DeLuise died Monday evening at St. John's Health Center in Santa Monica, said DeLuise's agent, Robert Malcolm. DeLuise's wife and three sons were with him when he died. The family did not release the cause of death.
Brooks told The Times that his good friend "created so much joy and laughter on the set that you couldn't get your work done. So every time I made a movie with Dom, I would plan another two days on the schedule just for laughter.
"It's a sad day. It's hard to think of this life and this world without him."
Reynolds, in a statement released by his publicist, said: "As you get older and start to lose people you love, you think about it more and I was dreading this moment. Dom always made you feel better when he was around and there will never be another like him."
The Brooklyn-born entertainer, who got his start on stage and in children's television in the 1950s, emerged on TV variety shows in the 1960s.
The same decade, he launched his film career, including roles in comedies such as "The Glass Bottom Boat" and "What's So Bad About Feeling Good?"
But he was best known for his movie work with Brooks and Reynolds.
Beginning with playing a greedy family priest in Brooks' "The Twelve Chairs" in 1970, DeLuise went on to appear in Brooks' “Blazing Saddles,” "Silent Movie," “History of the World: Part I,” and "Robin Hood: Men in Tights" -- as well as supplying the voice for the mozzarella-oozing Pizza the Hutt in Brooks' "Star Wars" parody, "Spaceballs."
With Reynolds, DeLuise appeared in "Smokey and the Bandit II," "The Cannonball Run," "Cannonball Run II," "The Best Little Whorehouse in Texas" and "The End." In the latter, DeLuise had a field day playing a frenzied schizophrenic.
The visually and verbally funny actor also appeared with Gene Wilder in "The Adventures of Sherlock Holmes' Smarter Brother," "The World's Greatest Lover" and "Haunted Honeymoon" -- as well as in Neil Simon's "The Cheap Detective" and "Sextette," starring Mae West.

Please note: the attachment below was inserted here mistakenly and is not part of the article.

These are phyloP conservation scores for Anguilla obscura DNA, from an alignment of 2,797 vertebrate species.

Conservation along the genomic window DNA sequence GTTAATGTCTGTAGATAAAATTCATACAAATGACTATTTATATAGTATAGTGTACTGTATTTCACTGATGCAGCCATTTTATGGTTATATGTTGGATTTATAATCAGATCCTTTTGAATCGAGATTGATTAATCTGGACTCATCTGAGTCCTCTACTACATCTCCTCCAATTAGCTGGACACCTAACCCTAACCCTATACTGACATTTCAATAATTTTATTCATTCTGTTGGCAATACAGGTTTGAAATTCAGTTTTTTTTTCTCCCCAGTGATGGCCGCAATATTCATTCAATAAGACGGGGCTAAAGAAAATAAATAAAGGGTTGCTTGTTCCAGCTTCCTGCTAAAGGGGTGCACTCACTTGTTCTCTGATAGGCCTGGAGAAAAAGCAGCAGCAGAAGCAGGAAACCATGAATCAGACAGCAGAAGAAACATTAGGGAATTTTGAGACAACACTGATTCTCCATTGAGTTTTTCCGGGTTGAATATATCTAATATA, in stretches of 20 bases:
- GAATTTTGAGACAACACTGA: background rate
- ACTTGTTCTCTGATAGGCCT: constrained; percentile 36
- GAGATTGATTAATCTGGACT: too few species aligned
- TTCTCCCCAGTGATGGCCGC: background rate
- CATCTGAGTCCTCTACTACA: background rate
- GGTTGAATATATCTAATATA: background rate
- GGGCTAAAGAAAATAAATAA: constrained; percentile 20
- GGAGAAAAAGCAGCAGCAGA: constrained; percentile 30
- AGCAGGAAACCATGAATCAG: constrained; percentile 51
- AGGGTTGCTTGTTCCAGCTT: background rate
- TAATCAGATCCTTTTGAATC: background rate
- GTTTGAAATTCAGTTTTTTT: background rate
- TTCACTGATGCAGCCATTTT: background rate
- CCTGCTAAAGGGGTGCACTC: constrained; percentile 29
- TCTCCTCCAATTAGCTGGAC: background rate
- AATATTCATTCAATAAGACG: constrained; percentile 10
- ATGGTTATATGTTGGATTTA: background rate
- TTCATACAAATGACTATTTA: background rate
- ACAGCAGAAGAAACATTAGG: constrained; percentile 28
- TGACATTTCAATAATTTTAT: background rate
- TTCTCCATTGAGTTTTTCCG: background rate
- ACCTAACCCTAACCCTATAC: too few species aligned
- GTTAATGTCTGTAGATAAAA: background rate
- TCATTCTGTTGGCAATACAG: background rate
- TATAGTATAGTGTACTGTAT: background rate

DeLuise also starred in and directed the 1979 comedy "Hot Stuff," and he starred in “Fatso,” a 1980 comedy-drama written and directed by Brooks' wife, actress Anne Bancroft.
"He was one of these people who was gifted with the ability to make people laugh," close friend Carl Reiner told The Times on Tuesday. "I always say that between him and Mel Brooks, it was a tossup over who can make you laugh fastest and harder."
Until the 1970s, DeLuise was known primarily as a television personality.
While appearing in Meredith Willson's 1963-64 Broadway musical "Here's Love," DeLuise did a comedy routine as an inept magician, Dominick the Great, on Garry Moore's popular variety show.
That appearance helped pave the way for his becoming a regular on "The Entertainers," a short-lived variety show starring Carol Burnett, Caterina Valente and Bob Newhart that ran on CBS from 1964 to '65.
In 1966, DeLuise was a regular on "The Dean Martin Summer Show," a variety summer replacement program starring comedians Dan Rowan and Dick Martin.
Two years later, he hosted "The Dom DeLuise Show," his own comedy-variety summer series on CBS. His wife, Carol Arthur, a Broadway actress whom he married in 1965, was one of the regulars.